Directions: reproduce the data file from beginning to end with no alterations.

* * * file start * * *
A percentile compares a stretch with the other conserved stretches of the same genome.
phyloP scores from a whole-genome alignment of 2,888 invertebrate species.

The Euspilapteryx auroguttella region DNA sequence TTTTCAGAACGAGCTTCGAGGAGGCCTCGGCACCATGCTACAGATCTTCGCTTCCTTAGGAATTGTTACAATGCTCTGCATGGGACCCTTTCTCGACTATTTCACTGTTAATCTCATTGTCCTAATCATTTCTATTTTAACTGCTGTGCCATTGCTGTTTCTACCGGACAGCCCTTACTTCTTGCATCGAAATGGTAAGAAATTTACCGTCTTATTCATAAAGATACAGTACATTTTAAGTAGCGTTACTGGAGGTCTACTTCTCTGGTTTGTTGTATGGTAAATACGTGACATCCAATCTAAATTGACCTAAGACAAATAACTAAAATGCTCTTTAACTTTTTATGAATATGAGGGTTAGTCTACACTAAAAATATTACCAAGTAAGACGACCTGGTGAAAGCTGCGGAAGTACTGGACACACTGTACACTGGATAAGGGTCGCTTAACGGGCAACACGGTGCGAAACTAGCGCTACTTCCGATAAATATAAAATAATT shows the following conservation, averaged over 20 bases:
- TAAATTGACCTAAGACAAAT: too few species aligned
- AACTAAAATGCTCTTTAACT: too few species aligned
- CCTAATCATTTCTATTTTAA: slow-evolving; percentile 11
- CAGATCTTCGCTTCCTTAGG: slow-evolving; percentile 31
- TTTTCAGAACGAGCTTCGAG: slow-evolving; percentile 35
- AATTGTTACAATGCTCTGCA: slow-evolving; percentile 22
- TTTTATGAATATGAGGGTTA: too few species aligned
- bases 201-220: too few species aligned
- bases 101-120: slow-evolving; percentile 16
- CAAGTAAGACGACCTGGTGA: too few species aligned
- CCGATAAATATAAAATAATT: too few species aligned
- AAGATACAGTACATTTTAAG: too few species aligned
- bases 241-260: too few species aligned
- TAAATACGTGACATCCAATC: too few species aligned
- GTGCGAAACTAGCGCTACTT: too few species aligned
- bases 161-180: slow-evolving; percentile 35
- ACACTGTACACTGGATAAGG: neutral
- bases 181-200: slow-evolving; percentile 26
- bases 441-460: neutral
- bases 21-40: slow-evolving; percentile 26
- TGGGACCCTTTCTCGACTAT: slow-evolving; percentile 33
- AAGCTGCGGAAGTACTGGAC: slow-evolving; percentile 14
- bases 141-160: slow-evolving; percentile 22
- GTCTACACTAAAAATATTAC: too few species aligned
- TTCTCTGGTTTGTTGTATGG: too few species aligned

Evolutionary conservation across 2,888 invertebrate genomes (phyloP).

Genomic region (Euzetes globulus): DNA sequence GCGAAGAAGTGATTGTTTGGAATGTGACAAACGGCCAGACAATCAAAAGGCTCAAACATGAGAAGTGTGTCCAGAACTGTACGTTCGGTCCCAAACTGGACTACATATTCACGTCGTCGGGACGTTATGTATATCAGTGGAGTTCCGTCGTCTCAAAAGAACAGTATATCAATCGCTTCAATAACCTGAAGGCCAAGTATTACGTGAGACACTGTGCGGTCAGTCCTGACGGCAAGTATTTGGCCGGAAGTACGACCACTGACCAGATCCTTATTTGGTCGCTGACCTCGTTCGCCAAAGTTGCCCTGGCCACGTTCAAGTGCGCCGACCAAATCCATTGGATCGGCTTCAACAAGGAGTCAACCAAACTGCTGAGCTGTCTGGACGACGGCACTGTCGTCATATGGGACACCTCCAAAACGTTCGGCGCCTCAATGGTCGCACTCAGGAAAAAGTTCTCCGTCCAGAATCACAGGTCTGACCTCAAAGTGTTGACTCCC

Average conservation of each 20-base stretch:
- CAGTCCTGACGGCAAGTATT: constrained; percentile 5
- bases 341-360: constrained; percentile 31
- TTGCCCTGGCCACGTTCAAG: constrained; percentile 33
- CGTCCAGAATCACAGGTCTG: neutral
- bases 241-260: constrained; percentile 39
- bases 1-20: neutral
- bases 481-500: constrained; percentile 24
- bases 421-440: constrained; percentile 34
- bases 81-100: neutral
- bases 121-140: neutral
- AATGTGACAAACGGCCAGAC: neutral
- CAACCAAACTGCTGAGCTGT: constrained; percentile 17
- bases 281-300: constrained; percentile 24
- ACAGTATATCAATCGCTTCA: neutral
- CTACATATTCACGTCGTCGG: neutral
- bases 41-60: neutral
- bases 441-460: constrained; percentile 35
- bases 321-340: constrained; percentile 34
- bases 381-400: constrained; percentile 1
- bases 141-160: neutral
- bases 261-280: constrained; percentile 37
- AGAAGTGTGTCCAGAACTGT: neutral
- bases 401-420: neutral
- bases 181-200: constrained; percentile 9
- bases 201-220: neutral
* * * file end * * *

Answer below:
A percentile compares a stretch with the other conserved stretches of the same genome.
phyloP scores from a whole-genome alignment of 2,888 invertebrate species.

The Euspilapteryx auroguttella region DNA sequence TTTTCAGAACGAGCTTCGAGGAGGCCTCGGCACCATGCTACAGATCTTCGCTTCCTTAGGAATTGTTACAATGCTCTGCATGGGACCCTTTCTCGACTATTTCACTGTTAATCTCATTGTCCTAATCATTTCTATTTTAACTGCTGTGCCATTGCTGTTTCTACCGGACAGCCCTTACTTCTTGCATCGAAATGGTAAGAAATTTACCGTCTTATTCATAAAGATACAGTACATTTTAAGTAGCGTTACTGGAGGTCTACTTCTCTGGTTTGTTGTATGGTAAATACGTGACATCCAATCTAAATTGACCTAAGACAAATAACTAAAATGCTCTTTAACTTTTTATGAATATGAGGGTTAGTCTACACTAAAAATATTACCAAGTAAGACGACCTGGTGAAAGCTGCGGAAGTACTGGACACACTGTACACTGGATAAGGGTCGCTTAACGGGCAACACGGTGCGAAACTAGCGCTACTTCCGATAAATATAAAATAATT shows the following conservation, averaged over 20 bases:
- TAAATTGACCTAAGACAAAT: too few species aligned
- AACTAAAATGCTCTTTAACT: too few species aligned
- CCTAATCATTTCTATTTTAA: slow-evolving; percentile 11
- CAGATCTTCGCTTCCTTAGG: slow-evolving; percentile 31
- TTTTCAGAACGAGCTTCGAG: slow-evolving; percentile 35
- AATTGTTACAATGCTCTGCA: slow-evolving; percentile 22
- TTTTATGAATATGAGGGTTA: too few species aligned
- bases 201-220: too few species aligned
- bases 101-120: slow-evolving; percentile 16
- CAAGTAAGACGACCTGGTGA: too few species aligned
- CCGATAAATATAAAATAATT: too few species aligned
- AAGATACAGTACATTTTAAG: too few species aligned
- bases 241-260: too few species aligned
- TAAATACGTGACATCCAATC: too few species aligned
- GTGCGAAACTAGCGCTACTT: too few species aligned
- bases 161-180: slow-evolving; percentile 35
- ACACTGTACACTGGATAAGG: neutral
- bases 181-200: slow-evolving; percentile 26
- bases 441-460: neutral
- bases 21-40: slow-evolving; percentile 26
- TGGGACCCTTTCTCGACTAT: slow-evolving; percentile 33
- AAGCTGCGGAAGTACTGGAC: slow-evolving; percentile 14
- bases 141-160: slow-evolving; percentile 22
- GTCTACACTAAAAATATTAC: too few species aligned
- TTCTCTGGTTTGTTGTATGG: too few species aligned

Evolutionary conservation across 2,888 invertebrate genomes (phyloP).

Genomic region (Euzetes globulus): DNA sequence GCGAAGAAGTGATTGTTTGGAATGTGACAAACGGCCAGACAATCAAAAGGCTCAAACATGAGAAGTGTGTCCAGAACTGTACGTTCGGTCCCAAACTGGACTACATATTCACGTCGTCGGGACGTTATGTATATCAGTGGAGTTCCGTCGTCTCAAAAGAACAGTATATCAATCGCTTCAATAACCTGAAGGCCAAGTATTACGTGAGACACTGTGCGGTCAGTCCTGACGGCAAGTATTTGGCCGGAAGTACGACCACTGACCAGATCCTTATTTGGTCGCTGACCTCGTTCGCCAAAGTTGCCCTGGCCACGTTCAAGTGCGCCGACCAAATCCATTGGATCGGCTTCAACAAGGAGTCAACCAAACTGCTGAGCTGTCTGGACGACGGCACTGTCGTCATATGGGACACCTCCAAAACGTTCGGCGCCTCAATGGTCGCACTCAGGAAAAAGTTCTCCGTCCAGAATCACAGGTCTGACCTCAAAGTGTTGACTCCC

Average conservation of each 20-base stretch:
- CAGTCCTGACGGCAAGTATT: constrained; percentile 5
- bases 341-360: constrained; percentile 31
- TTGCCCTGGCCACGTTCAAG: constrained; percentile 33
- CGTCCAGAATCACAGGTCTG: neutral
- bases 241-260: constrained; percentile 39
- bases 1-20: neutral
- bases 481-500: constrained; percentile 24
- bases 421-440: constrained; percentile 34
- bases 81-100: neutral
- bases 121-140: neutral
- AATGTGACAAACGGCCAGAC: neutral
- CAACCAAACTGCTGAGCTGT: constrained; percentile 17
- bases 281-300: constrained; percentile 24
- ACAGTATATCAATCGCTTCA: neutral
- CTACATATTCACGTCGTCGG: neutral
- bases 41-60: neutral
- bases 441-460: constrained; percentile 35
- bases 321-340: constrained; percentile 34
- bases 381-400: constrained; percentile 1
- bases 141-160: neutral
- bases 261-280: constrained; percentile 37
- AGAAGTGTGTCCAGAACTGT: neutral
- bases 401-420: neutral
- bases 181-200: constrained; percentile 9
- bases 201-220: neutral